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Nuclear-21 members were in attendance last week at the Global Nuclear Investment Summit in London (organised by the Financial Times and Ocean Nuclear). One of the speakers at the event was The Viscount Hanworth, Professor David Pollock, who has been active in the debate of the Nuclear Safeguards Bill. Viscount Hanworth described what he sees as the challenge for the UK to be ready to carry out its own nuclear safeguarding activities from March 2019, saying that the Office for Nuclear Regulation will need to double its number of inspectors by this date, and then triple its numbers by 2021, and that the time taken to train and qualify a nuclear inspector will make this target effectively unreachable.
He also reiterated points he made during the second reading of the Nuclear Safeguards Bill in the House of Lords, regarding the costs of preparing to carry out safeguarding activities outside of EURATOM. He stated that the cost of purchasing and installing the necessary equipment will be at least £150 million, with an annual ongoing cost of carrying out safeguarding of at least £10 million. In the ViewPoint, we estimated the share of the total EURATOM safeguarding budget as applied to the UK, and found that “the proportionate share of the UK contribution to the EURATOM safeguards budget would amount to €2.25 million”. This is equivalent to ~£2 million, meaning that the ongoing costs of UK safeguarding outside EURATOM will be approximately fives times the costs of safeguarding within EURATOM, with an upfront investment of £150 million.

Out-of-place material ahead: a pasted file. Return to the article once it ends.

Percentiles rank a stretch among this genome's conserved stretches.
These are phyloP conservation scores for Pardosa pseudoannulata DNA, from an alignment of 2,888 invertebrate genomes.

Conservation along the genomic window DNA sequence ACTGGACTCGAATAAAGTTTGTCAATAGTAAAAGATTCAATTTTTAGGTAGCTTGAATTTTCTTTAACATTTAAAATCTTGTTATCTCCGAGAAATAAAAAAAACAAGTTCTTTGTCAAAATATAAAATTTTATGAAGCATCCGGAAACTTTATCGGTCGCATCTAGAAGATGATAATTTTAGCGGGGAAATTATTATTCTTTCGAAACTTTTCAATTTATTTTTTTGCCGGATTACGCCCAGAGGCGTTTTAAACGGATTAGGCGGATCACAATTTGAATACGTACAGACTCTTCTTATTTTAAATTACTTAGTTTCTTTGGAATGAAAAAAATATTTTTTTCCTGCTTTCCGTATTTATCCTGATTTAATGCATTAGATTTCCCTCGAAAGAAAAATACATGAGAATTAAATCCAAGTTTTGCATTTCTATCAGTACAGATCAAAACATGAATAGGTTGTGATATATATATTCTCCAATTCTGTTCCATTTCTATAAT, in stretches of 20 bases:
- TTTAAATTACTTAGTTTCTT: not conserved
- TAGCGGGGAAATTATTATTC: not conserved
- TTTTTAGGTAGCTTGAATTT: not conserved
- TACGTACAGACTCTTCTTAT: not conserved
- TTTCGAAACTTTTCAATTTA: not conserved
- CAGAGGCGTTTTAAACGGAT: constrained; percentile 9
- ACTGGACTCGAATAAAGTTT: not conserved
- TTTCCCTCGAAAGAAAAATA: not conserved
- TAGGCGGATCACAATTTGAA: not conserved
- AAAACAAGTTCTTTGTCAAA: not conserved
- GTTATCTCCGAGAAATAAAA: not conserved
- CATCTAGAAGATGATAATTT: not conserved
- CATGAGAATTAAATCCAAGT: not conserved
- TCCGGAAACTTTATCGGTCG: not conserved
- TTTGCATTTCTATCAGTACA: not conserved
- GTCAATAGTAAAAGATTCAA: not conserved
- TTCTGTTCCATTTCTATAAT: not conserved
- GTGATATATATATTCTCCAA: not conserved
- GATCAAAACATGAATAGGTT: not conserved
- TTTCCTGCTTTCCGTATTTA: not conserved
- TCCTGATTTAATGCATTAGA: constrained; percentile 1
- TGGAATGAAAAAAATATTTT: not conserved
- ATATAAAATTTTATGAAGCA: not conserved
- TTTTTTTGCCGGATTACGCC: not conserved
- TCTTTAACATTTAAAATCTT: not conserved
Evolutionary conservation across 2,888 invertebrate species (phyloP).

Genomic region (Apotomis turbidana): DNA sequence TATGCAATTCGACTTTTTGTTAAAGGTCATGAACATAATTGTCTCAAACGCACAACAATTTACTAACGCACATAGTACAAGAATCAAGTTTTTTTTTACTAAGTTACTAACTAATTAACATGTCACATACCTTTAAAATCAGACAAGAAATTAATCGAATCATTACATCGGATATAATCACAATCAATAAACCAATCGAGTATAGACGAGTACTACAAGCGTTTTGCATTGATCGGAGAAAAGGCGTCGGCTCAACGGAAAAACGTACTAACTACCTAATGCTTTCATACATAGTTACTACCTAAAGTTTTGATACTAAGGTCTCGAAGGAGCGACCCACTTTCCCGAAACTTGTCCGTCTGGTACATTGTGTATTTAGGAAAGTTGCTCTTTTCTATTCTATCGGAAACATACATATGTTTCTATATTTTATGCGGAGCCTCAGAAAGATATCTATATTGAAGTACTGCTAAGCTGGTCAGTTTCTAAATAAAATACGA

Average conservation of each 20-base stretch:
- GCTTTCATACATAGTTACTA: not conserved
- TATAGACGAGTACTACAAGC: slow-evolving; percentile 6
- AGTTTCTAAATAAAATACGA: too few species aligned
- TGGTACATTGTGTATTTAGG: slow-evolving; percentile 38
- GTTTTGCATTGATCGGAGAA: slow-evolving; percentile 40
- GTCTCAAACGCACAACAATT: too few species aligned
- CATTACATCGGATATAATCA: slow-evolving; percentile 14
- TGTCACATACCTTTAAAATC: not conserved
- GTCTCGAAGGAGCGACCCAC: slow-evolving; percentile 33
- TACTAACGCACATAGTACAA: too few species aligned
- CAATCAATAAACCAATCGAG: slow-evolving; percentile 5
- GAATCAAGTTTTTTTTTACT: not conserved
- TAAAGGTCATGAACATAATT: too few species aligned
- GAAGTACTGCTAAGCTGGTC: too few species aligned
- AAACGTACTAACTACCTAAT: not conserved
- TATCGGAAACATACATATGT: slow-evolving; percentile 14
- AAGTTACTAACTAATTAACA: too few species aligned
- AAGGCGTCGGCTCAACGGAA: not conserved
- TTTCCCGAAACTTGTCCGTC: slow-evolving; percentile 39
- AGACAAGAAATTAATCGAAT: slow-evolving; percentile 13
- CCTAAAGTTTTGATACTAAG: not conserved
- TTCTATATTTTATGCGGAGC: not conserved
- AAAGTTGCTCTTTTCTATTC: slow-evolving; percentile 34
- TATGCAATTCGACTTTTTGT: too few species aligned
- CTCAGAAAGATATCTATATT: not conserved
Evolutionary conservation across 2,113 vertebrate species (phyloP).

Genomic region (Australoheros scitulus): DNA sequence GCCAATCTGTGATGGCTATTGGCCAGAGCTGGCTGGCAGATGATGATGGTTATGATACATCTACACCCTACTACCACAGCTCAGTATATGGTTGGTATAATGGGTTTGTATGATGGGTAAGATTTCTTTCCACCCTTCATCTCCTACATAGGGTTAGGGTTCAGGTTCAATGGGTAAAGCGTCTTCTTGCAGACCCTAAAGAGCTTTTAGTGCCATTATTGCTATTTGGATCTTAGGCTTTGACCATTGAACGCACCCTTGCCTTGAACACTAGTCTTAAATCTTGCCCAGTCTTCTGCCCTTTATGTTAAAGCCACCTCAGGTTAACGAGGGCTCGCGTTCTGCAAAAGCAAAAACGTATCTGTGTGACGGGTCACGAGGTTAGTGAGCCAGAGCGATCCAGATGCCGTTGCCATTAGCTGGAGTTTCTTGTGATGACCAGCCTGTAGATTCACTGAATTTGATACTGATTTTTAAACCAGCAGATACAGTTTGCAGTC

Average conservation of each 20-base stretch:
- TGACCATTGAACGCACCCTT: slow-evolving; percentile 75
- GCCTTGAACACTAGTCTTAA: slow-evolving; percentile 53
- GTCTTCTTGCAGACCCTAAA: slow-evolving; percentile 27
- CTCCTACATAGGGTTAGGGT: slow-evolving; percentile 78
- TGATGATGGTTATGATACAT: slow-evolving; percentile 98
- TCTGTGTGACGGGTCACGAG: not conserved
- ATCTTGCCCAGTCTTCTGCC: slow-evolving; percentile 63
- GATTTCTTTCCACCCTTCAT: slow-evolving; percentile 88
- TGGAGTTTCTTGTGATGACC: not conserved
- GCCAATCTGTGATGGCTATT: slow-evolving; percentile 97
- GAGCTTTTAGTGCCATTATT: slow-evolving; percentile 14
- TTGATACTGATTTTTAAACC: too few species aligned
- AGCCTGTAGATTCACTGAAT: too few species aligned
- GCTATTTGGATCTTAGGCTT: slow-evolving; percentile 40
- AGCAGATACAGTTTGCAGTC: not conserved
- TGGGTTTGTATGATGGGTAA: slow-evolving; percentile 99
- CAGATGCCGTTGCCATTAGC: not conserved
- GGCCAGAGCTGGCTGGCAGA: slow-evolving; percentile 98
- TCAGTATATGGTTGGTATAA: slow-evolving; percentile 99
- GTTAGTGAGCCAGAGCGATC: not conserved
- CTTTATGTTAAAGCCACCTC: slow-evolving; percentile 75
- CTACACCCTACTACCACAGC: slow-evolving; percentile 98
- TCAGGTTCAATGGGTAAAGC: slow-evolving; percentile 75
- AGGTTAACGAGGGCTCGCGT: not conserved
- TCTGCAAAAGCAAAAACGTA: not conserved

Viscount Hanworth also discussed the issues he foresees not only with nuclear trade, but in particular the international movement of nuclear-skilled people following Brexit. He is concerned that the industry’s access to skilled workers will be impacted, causing delays to new nuclear power plant projects. The UK has several ongoing major infrastructure projects in addition to Hinkley Point C, including HS2, the Thames Tideway and Crossrail. All of these projects, and future new nuclear projects, will require access to skilled construction workers, such as welders, steel-workers and concrete pourers. Currently at Hinkley Point C, approximately 20% of staff are not British nationals. Following Brexit, new UK government immigration policies may prevent such workers from entering or working in the UK, and training British workers to the same level or gaining exceptions to allow the migration of such workers from other countries will take time.